Ninety-eight percent of Africa’s disabled children don’t attend school.
In 2005, I visited Oriang School, near Kisumu in Kenya, on behalf of UK-based disability charity Leonard Cheshire Disability. It was one of five local primary schools participating in the charity’s project to boost the enrolment of disabled pupils within regular schools.
Most of my work involved photographing the children as they went about their day, participating in classes and engaging with other school children. However, one afternoon I decided to take a quick series of portraits of some of the children I’d been focusing on, standing in a shaded area behind their classroom.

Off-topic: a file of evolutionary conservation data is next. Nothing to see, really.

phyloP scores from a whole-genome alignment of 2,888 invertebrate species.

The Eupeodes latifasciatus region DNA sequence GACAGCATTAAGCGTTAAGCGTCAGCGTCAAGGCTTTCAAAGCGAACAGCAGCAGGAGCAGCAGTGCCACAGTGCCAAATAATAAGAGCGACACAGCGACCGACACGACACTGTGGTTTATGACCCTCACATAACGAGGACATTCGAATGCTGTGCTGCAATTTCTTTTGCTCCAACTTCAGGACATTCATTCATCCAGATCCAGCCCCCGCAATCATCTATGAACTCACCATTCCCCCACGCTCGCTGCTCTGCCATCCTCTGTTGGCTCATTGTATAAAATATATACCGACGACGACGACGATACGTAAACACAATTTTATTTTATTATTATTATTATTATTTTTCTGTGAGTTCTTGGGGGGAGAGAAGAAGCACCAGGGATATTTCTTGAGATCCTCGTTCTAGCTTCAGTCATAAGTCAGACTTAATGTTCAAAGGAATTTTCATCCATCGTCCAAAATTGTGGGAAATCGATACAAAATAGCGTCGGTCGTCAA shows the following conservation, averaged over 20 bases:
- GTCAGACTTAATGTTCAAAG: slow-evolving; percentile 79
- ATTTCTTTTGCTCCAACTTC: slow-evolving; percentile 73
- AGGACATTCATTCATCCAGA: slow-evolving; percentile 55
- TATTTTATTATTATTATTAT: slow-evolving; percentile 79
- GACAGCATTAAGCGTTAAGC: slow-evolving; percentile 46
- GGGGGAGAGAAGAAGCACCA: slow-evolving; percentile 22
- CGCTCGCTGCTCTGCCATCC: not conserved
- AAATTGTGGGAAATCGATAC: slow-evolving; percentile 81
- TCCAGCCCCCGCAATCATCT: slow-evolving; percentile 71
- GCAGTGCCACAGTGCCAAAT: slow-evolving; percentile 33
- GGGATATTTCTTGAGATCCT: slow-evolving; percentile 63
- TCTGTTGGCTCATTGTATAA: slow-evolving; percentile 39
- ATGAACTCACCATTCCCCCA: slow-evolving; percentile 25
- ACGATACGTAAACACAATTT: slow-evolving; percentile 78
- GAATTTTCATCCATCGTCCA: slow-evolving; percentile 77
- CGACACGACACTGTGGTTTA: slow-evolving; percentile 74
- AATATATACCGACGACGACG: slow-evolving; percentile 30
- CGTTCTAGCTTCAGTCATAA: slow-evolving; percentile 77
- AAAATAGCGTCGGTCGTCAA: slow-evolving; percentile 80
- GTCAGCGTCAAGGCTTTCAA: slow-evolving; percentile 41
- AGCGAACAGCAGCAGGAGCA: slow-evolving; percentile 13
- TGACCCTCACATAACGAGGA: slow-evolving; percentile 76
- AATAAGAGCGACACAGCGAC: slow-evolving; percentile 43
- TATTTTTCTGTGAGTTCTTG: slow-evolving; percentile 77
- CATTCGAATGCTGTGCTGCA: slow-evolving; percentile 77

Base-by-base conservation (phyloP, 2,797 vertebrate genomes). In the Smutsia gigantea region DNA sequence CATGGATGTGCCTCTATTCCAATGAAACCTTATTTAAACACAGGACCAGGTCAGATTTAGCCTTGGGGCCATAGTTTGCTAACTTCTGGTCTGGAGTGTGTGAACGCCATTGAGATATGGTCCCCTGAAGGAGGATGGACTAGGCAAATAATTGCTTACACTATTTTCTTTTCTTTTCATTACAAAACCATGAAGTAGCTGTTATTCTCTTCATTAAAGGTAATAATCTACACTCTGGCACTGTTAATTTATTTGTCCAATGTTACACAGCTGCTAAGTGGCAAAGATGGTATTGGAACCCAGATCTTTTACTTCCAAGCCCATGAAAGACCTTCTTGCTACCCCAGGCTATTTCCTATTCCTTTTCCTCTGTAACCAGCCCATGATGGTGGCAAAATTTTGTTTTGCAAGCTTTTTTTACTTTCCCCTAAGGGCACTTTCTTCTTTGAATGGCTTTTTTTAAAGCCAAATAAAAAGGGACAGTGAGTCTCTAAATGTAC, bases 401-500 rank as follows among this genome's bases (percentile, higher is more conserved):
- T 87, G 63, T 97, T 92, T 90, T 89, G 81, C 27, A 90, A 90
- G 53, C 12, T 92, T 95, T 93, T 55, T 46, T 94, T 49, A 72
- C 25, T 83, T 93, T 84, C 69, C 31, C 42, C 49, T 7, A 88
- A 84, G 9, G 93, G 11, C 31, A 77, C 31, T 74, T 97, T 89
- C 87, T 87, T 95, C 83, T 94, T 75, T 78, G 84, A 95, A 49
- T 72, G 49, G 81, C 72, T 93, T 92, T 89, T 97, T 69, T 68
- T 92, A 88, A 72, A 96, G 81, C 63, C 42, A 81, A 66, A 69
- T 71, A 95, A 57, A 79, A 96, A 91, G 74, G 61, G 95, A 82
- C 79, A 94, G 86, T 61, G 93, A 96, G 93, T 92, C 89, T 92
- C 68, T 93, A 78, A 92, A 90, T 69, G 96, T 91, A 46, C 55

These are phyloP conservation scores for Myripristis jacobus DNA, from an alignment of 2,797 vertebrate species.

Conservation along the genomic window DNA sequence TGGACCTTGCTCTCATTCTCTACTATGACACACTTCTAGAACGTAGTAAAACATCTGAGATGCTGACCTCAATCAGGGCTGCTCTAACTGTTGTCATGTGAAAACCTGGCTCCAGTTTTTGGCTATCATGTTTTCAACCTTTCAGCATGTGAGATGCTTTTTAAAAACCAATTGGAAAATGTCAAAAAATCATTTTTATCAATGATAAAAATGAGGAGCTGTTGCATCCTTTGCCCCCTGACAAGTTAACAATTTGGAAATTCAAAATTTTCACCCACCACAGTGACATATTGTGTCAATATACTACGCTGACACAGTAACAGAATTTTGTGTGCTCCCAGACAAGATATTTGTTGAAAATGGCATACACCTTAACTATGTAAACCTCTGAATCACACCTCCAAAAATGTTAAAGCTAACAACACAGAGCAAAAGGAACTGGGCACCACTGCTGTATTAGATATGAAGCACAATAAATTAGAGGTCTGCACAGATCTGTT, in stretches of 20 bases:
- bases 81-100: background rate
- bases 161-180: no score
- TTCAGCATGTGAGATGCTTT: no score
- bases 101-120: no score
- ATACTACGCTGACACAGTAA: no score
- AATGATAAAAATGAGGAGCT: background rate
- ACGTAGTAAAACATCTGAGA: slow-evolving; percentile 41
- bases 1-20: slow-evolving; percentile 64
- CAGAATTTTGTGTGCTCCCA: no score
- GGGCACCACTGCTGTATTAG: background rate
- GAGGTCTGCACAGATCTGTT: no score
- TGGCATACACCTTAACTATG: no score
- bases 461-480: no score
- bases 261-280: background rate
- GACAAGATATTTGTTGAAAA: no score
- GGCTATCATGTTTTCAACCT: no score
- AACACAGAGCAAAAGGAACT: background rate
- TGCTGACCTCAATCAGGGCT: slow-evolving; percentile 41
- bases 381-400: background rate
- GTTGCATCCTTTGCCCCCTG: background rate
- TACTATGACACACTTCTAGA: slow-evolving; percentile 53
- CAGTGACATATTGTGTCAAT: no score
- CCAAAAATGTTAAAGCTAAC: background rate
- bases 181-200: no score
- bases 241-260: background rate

Coming back to the project many years later, I was struck by the images that I had taken so hastily. They seemed to have a tenderness and poignancy that I had not recognised at the time.
Finlay Mugare, age 9.
Finlay was born with severely deformed limbs. His father was banished from the village for having three disabled children. Finlay is now class prefect.
Shem Odemba, age 13.
Shem suffers from post-polio paralysis. She is a bright child and keen footballer. She has lost both of her parents.
Alfred Mugare, age 12.
Alfred and his two siblings were born with deformed limbs. Their father was banished from the village, as having three disabled children was considered a curse.
Guston Opar, age 15.
Guston was born with severe deformities of the spine and feet, and was kept hidden by his family for much of his childhood. He is a star pupil at Oriang school and a formidable spokesperson for disabled children’s rights.